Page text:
1. Given that the IRR are the same, is it more advisable to invest in forestation as opposed to a depositing the same money in a secure bank? Why?

Even in the case in which the interest rate of a deposit were equal to the IRR (Internal Rate of Return), a forest investment is advisable because the cash flow generated each year through the IRR is the same, but the final return on the investment is radically different.

If you invest $100 at 14% annually at a good bank, you will obtain $14 per year over the period of investment. But at the expiry you will receive the original nominal value deposited, or $100, that will have decreased in value corresponding with American inflation for that period. On the other hand, if you invest the same $100 in tree farms, the land itself acts as a kind of compensatory good which will be at market value, and won't have suffered any deterioration in value due to inflation. In economic terms, it's difficult to imagine that within 10 to 15 years, land which is technically impossible to improve will be worth the same or less than today.

2. What other investments are comparable to forest investment?

Any investment in which the investor has the right to and the usufruct of the good. The clearest example is a property that one can rent, although the differences in favor of forest investment are enormous: it is transferable at any moment without the requirement of a deed, it cannot be seized (as outlined in lays pertaining to trust accounts), and furthermore, it offers a rent that, with time, will be four times more than the rent of a building or property.

3. What kind of investor profits most from forest investments?

Technically this is a long-term moderate-risk investment with high returns. Because of the nature of the cash flow, these investments are designed particularly for conservative investors between the ages of 30 and 60. Other ideal investors outside this age range are those who wish to secure savings for children and grandchildren that can be depended upon in the future.

4. If I decide to participate, am I the owner of the land?

Absolutely. You are the trust owner either directly through the trust account or through titles that represent this actuality (the real right to the property).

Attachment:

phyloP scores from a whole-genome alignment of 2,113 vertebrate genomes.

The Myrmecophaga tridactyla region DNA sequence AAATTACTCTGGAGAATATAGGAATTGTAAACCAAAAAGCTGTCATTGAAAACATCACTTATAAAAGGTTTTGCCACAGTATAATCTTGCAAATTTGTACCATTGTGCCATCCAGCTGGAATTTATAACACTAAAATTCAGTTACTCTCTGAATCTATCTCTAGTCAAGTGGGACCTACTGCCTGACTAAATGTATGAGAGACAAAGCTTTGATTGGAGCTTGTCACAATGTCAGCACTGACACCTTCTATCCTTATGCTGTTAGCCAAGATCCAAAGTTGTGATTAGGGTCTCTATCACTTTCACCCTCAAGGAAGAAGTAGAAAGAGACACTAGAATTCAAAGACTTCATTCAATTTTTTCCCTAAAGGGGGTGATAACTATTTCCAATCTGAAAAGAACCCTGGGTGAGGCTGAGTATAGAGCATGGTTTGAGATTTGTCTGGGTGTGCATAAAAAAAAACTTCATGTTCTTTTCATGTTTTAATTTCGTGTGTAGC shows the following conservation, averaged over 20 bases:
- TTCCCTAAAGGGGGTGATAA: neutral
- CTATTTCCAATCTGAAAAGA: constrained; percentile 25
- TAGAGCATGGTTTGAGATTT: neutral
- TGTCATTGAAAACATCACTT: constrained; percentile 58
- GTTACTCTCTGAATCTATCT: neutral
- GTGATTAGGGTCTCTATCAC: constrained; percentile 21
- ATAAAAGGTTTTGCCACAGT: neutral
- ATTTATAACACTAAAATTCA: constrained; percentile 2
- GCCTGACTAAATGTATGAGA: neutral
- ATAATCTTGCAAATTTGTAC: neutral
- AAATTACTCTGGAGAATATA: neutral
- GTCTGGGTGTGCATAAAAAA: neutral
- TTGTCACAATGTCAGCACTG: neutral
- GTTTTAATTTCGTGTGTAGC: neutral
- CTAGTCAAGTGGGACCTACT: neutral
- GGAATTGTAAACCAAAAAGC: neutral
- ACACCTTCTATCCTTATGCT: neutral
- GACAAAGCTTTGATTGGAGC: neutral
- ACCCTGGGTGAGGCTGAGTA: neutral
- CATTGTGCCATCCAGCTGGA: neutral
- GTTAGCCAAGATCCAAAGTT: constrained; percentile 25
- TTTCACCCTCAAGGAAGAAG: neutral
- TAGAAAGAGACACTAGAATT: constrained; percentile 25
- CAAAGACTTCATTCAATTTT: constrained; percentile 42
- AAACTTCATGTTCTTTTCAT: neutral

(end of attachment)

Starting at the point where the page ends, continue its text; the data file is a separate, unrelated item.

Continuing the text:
The property will be in the name of the trust account, in this case the BAPRO Group (the second most important financial institution in Argentina) who guarantees the property title of the tree farm in which you have a certain amount of stock.

When you decide to acquire stock in the tree farm, you complete the necessary forms and application processes in the BAPRO Group's offices alongside company notaries who will assign whomever you choose as the trustee to the trust account.

5. What role does the BAPRO Group play?

The BAPRO Group is the institution that keeps watch over the security of your investment. It audits and controls all the maintenance work of the tree farm and makes sure that said work is done correctly and at the right time. Most importantly, it guarantees that the liquidation of your investment is carried out at the time of tree felling.

6. How do I acquire stock in a tree farm?

By signing the relevant contracts and by depositing 30% of the investment to be made. Then, in the offices of BAPRO Group, you register your stock in the tree farm as the beneficiary of the trust account and the remaining 70% of the initial investment.

The minimal required amount to start investing with us is USD 15,000.

7. Can I sell my stocks at any time?

Yes, your stocks can be transfered easily, safely, and at a low cost at any time.

8. What about the risk of fire?

We mitigate the risk of a possible fire through the Consortium of Fire Management (Consorcio de manejo del fuego). This organization of area producers has put together coordinated efforts and resources for the last ten years, with the objective of keeping watch over, preventing, and fighting the possibility of a fire, based on a security system that is permanently monitored. In the case of fire, the land wouldn't lose its value and the roots of the affected trees would properly rebound in 6 years.

9. How do you go about marketing the existing wood? Are there currently enough buyers?

The forestry market in Argentina is divided into small, medium and large sawmills. The wood prices are easily accessible and are updated in trimestral publications distributed by the Secretaría de Agricultura Ganadería, Pesca y Alimentos of Argentina:

The Corrientes province is an area where many national and foreign companies have set themselves up, all of which are the given buyers of the future crops.

The most recent commercial activity in the sector shows us the enormous interest that such companies have in our forestry sector, stimulating a considerable increase in the demand. This implies that the price of wood in Argentina, and in the Corrientes province in particular, will go up.

Finally, because of typical characteristics of forest cultivation, we can select the best moment to sell the wood since it is a non-perishable product.